Over the next two months, Metro Vancouver residents will decide whether they want to pay $250 million more in sales tax each year to help fund a $7.5 billion capital expansion plan, mainly for public transit.
Its easy to take public infrastructure for granted, but events like the Skagit River Bridge collapse in Washington State are a sharp reminder of how important infrastructure is to our daily lives and the wider economy. After all, roads and bridges allow us to get to and from work and move commercial products over great distances.
Kathleen Wynne, the new Premier of Ontario, recently stated her willingness to consider implementing new methods to raise revenue to help fund expansion of public transit. Furthermore, the 2013 Ontario Budget presented by Minister of Finance Charles Sousa Thursday, specifically indicates that the Province is committing to convert select high-occupancy vehicle (HOV) lanes in the Greater Toronto Hamilton Area (GTHA) into high-occupancy toll (HOT) lanes as a potential option in this regard. A plan on the conversion is to be brought forward by the end of the year.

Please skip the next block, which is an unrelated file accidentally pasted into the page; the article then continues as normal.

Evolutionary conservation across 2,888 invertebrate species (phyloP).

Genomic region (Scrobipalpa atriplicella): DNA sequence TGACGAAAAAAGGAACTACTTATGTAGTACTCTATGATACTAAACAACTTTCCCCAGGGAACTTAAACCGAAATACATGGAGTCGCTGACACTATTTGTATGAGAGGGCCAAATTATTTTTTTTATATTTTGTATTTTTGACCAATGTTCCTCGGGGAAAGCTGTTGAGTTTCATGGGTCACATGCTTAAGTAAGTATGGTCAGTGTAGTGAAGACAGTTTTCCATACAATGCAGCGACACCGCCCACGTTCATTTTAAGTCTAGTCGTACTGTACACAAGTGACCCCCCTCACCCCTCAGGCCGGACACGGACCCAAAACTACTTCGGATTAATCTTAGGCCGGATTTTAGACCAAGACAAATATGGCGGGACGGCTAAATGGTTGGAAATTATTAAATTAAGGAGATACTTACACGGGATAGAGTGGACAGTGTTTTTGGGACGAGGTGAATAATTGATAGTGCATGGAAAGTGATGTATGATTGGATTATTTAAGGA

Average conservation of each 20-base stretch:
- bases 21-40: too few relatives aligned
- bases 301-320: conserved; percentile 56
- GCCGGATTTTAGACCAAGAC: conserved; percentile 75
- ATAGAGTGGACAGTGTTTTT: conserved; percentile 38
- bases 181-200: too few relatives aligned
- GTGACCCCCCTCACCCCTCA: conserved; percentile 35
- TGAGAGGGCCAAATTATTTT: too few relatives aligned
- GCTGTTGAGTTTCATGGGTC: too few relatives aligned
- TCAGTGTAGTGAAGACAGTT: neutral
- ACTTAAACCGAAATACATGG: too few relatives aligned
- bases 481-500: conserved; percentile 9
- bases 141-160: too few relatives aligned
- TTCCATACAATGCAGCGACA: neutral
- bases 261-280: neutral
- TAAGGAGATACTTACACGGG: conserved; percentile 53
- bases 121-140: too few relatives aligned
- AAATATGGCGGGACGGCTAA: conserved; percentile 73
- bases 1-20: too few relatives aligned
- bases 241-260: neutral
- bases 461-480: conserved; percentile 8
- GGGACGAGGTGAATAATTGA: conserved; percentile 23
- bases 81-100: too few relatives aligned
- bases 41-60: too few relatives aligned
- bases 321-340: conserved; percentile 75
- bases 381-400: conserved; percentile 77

For those fortunate enough to travel to Europe this summer, or even some of North Americas older cities, take a good look at the train stations. They reveal much about architecture and cities, but also provide a clue to historic regional economies and the preferences of past travellers.
On a purely visual level, some stations are works of art. For those familiar with New York City, consider Grand Central Station, built in the golden age of rail travel and decorated with Tiffany glass and French sculptures.